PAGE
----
“Over the last decade, employer-sponsored health insurance premiums have increased 131 percent”.

My wife and I calculated that pre-tax, she would need to earn another $ 1,200 a year this year to off-set the rise in the monthly premiums being charged for an HMO plan with family coverage. Currently, we belong to the #1 ranked Health Plan in the country, which is increasing its rates to the tune of $100 a month for the  same level of coverage as last year. Unfortunately, we have been experiencing this trend for more than the past 20 years.

I realize its not a simple answer, and there are several external factors including rising pharmacy costs, inflation, etc. However, one could argue that since the economy is in a tail-spin, unemployment is sitting just under 10%, and the federal government is wasting time and my tax dollars trying to create a new public option for health coverage, that the best option for insurers is to hold premiums steady and to finally get a handle on what are the true drivers of cost and utilization. Thus, they would not risk losing its most important constituents, their employer groups and members, who every year are now faced with the idea of reducing their level of healthcare coverage just to make ends meet.

If the #1 health plan in the country is raising their premiums by $100 a month for a basic HMO plan, can you imagine what the lower ranking health plans will charge to their members? There are no quick-fix-it solutions for the healthcare industry. However, with so many inefficient processes, fraud, overhead, flawed reimbursement methodologies, expensive compliance and technology projects, etc., the industry is ripe for opportunities to become more analytics focused. With today’s business intelligence and data warehousing technologies available, health plans now have the ability to create high-value metrics that involve integration of disparate data sources from key areas such as: sales & marketing, operations (ex. Claims processing), and cost and utilization across members, providers, and employer groups.

Despite the quoted savings achieved by health plans from a variety of medical management programs, disease management, formularies, network discounts, etc., why is it never passed onto a subscriber’s premium? Are health plans not evaluating the right metrics? Pushing the boundaries for increasing the use of payer analytics will allow health plans to truly understand the drivers of cost and utilization and thus to migrate their business model to become more predictive in nature. Maybe this is wishful thinking, but a health plan could actually reduce their monthly premiums if they can drive out the unknown costs and inefficiencies. A futuristic but intriguing thought would be to have benefit plans that are created and priced for each member, which is based on both historical utilization and predictive analytics to determine the monthly premiums.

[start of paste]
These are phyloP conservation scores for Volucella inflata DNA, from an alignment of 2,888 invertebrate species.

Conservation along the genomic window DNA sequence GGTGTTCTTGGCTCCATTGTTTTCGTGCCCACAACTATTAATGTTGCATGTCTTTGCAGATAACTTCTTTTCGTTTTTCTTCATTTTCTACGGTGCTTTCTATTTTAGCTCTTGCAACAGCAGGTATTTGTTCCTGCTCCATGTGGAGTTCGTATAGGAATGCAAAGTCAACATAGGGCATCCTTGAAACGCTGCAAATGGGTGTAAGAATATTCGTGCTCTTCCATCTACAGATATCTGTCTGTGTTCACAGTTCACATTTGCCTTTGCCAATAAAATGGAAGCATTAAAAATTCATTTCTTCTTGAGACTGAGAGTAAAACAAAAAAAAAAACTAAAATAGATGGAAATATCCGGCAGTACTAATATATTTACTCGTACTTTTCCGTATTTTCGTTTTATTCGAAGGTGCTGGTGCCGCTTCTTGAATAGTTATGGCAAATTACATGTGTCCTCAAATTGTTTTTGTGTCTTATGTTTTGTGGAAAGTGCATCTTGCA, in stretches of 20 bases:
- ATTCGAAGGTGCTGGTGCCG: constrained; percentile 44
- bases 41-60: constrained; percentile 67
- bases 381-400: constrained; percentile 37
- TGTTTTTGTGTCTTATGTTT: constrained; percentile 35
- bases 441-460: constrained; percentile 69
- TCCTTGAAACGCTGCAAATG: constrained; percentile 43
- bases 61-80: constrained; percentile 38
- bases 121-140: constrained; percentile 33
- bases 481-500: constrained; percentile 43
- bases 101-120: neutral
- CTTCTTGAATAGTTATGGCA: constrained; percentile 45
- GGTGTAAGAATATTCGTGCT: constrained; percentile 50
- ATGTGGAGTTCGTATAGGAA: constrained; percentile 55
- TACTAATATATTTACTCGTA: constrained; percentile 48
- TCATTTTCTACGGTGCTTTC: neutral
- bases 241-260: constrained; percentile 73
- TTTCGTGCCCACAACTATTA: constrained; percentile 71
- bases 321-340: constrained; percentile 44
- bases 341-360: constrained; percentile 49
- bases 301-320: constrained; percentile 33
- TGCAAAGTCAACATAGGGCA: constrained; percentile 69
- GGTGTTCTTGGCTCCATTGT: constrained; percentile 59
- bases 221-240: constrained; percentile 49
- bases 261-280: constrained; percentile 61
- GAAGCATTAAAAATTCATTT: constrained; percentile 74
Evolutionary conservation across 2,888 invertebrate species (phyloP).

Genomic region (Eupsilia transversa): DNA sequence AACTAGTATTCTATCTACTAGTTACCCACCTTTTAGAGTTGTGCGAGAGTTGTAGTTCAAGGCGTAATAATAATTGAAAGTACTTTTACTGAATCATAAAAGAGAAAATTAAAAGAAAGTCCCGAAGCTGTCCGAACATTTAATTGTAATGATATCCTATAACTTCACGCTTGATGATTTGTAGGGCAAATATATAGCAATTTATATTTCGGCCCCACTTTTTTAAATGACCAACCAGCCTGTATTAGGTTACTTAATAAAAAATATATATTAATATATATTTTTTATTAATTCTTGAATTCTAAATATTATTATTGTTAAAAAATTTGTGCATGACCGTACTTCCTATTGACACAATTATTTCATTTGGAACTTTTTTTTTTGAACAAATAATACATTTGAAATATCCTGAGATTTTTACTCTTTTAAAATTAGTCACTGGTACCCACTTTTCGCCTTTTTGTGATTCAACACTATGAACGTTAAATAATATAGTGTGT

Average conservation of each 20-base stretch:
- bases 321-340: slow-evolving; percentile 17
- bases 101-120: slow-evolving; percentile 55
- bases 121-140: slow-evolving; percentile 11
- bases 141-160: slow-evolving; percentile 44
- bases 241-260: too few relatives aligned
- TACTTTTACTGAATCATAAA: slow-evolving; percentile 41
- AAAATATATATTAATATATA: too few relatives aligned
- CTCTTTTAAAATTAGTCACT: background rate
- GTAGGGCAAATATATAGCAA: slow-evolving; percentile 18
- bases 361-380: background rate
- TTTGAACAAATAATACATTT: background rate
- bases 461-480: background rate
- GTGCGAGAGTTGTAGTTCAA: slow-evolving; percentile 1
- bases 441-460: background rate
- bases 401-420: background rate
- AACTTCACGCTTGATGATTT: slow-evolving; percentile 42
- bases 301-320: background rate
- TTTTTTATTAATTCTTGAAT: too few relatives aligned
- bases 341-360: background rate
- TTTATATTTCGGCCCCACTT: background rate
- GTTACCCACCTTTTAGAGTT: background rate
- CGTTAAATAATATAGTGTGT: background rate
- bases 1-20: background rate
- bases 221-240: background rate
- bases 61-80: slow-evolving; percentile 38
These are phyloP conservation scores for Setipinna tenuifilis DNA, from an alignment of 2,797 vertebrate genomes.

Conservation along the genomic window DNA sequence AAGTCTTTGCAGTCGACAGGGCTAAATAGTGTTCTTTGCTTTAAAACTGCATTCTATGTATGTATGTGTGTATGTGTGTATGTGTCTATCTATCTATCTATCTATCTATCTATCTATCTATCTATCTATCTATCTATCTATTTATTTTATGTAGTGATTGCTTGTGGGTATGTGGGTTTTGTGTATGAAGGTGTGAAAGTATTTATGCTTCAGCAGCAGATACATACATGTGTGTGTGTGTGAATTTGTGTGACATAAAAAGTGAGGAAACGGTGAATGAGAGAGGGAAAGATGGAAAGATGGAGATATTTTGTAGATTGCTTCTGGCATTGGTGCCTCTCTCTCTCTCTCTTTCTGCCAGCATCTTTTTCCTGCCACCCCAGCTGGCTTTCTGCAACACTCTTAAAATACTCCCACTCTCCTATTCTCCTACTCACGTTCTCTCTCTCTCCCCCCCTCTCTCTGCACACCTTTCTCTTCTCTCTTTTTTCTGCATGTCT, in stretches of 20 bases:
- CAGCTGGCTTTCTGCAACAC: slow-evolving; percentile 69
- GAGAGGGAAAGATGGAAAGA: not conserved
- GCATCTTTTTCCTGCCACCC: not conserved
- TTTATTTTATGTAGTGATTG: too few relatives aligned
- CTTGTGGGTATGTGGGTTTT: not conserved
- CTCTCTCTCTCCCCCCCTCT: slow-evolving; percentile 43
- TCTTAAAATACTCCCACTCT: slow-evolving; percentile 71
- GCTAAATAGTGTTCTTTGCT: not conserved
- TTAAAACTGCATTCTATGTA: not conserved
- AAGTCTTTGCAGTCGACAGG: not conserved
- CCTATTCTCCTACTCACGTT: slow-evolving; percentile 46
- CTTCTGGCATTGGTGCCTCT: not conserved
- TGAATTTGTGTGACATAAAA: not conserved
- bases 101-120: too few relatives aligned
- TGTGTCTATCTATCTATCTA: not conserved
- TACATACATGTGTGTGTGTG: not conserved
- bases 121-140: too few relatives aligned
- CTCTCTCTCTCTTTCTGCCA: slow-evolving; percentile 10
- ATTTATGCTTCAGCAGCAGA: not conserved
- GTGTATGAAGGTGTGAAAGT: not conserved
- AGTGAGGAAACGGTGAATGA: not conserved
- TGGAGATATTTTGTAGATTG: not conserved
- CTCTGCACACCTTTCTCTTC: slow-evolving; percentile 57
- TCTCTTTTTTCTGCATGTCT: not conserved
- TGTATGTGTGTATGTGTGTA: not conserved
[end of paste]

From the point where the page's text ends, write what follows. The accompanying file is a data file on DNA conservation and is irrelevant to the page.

At a minimum, can we stop the double-digit price increases?

Physicians Insist, Leave No Data Behind

“I want it all.” This sentiment is shared by nearly all of the clinicians we’ve met with, from the largest integrated health systems (IHS) to the smallest physician practices, in reference to what data they want access to once an aggregation solution like a data warehouse is implemented.  From discussions with organizations throughout the country and across care settings, we understand a problem that plagues many of these solutions: the disparity between what clinical users would like and what technical support staff can provide.

For instance, when building a Surgical Data Mart, an IHS can collect standard patient demographics from a number of its transactional systems.  When asked, “which ‘patient weight’ would you like to keep, the one from your OR system (Picis), your registration system (HBOC) or your EMR (Epic)?” and sure enough, the doctors will respond, “all 3”. Unfortunately, the doctors often do not consider the cost and effort associated with providing three versions of the same data element to end consumers before answering, “I want it all”.  And therein lies our theory for accommodating this request: Leave No Data Behind. In support of this principle, we are not alone.

By now you’ve all heard that Microsoft is making a play in healthcare with its Amalga platform. MS will continue its strategy of integrating expertise through acquisition and so far, it seems to be working. MS claims an advantage of Amalga is its ability to store and manage an infinite amount of data associated with a patient encounter, across care settings and over time, for a truly horizontal and vertical view of the patient experience. Simply put, No Data Left Behind.  The other major players (GE, Siemens, Google) are shoring up their offerings through partnerships that highlight the importance of access to and management of huge volumes of clinical and patient data.